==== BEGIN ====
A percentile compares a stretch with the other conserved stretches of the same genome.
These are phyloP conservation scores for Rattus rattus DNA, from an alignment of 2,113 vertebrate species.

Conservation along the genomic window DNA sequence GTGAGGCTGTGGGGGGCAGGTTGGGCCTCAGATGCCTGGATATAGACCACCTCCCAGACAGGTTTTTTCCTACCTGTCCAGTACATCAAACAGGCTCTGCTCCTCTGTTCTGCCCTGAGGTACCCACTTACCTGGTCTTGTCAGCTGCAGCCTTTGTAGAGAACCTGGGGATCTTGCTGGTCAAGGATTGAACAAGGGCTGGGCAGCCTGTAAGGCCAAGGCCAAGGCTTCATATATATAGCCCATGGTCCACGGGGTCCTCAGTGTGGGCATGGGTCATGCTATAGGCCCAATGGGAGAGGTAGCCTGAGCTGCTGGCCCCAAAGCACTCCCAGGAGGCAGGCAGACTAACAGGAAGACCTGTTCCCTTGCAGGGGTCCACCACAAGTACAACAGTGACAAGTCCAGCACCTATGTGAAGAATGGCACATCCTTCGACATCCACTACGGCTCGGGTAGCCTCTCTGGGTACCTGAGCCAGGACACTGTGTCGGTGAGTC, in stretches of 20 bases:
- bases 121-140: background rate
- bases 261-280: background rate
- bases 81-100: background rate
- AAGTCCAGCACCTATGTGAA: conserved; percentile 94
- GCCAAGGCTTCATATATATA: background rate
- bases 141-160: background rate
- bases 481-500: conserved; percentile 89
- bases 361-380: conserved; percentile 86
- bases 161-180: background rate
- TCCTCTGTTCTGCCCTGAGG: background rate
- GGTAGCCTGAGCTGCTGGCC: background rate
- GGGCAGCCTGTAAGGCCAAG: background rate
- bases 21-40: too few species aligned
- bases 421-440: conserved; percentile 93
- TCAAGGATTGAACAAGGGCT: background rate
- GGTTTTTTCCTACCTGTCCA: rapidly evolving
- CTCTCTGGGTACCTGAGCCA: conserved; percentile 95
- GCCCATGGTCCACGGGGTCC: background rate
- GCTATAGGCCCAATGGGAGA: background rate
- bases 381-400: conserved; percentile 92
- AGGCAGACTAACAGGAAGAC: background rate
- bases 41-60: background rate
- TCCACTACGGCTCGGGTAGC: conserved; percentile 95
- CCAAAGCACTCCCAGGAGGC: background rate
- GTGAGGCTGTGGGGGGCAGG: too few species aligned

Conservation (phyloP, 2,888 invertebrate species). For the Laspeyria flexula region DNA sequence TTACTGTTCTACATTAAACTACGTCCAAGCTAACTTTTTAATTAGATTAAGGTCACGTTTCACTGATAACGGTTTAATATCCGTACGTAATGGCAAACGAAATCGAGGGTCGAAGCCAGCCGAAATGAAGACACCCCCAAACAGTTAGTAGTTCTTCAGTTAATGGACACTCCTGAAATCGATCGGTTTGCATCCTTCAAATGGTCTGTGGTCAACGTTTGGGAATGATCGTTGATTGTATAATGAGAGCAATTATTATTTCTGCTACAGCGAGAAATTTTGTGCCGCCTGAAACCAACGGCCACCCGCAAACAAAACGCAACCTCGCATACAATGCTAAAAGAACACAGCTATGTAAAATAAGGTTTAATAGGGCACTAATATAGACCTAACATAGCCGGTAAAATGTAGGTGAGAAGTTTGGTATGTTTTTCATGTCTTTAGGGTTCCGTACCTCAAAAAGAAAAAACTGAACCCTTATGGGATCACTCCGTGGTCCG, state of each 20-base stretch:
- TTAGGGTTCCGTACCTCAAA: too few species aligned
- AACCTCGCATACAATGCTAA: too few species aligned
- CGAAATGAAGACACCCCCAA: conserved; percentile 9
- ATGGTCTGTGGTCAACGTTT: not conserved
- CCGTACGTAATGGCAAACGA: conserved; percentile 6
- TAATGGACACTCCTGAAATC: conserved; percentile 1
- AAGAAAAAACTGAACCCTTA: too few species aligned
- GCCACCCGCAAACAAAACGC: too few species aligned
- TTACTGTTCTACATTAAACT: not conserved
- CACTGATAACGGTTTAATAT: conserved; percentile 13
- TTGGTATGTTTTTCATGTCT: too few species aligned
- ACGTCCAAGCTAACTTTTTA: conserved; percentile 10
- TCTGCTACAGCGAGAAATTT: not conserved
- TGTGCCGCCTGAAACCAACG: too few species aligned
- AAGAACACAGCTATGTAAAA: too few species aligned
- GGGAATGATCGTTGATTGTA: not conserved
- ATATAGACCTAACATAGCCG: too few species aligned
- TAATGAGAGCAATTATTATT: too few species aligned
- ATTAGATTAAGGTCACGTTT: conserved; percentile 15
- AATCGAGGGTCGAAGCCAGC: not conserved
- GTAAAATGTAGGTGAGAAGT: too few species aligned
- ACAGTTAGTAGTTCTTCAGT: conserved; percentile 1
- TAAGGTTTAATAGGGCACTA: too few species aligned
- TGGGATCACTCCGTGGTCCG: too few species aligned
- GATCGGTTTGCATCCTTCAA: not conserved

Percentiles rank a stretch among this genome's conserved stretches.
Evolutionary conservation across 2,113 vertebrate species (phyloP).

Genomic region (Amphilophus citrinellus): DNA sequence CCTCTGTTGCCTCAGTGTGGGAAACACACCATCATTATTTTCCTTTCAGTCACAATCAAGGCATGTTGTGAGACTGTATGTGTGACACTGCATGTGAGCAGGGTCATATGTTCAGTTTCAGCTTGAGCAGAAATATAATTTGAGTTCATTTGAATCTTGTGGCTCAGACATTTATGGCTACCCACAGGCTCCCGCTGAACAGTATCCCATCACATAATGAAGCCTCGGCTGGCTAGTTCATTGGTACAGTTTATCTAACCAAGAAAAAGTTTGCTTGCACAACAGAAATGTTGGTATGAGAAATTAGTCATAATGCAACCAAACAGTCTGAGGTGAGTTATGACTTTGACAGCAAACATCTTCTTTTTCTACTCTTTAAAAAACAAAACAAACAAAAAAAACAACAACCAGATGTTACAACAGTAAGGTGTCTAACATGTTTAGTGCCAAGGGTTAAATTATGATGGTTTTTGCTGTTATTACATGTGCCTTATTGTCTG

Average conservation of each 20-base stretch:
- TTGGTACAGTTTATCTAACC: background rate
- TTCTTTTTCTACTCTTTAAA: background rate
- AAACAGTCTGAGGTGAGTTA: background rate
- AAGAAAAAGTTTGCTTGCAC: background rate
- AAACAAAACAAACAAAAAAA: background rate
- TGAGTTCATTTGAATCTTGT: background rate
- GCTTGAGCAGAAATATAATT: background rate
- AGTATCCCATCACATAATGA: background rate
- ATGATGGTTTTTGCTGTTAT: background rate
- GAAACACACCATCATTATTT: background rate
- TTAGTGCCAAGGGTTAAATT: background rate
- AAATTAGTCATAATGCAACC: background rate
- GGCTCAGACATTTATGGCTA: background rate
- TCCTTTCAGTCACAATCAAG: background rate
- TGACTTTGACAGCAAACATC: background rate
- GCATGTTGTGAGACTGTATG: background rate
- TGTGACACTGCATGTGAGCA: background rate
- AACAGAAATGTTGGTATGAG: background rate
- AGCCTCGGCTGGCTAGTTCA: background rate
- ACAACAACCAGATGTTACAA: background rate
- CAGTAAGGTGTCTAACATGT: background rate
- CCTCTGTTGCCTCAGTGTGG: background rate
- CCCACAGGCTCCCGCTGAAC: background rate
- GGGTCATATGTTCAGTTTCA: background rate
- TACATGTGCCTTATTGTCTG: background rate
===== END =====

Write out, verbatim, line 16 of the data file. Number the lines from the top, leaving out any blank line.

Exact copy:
- bases 21-40: too few species aligned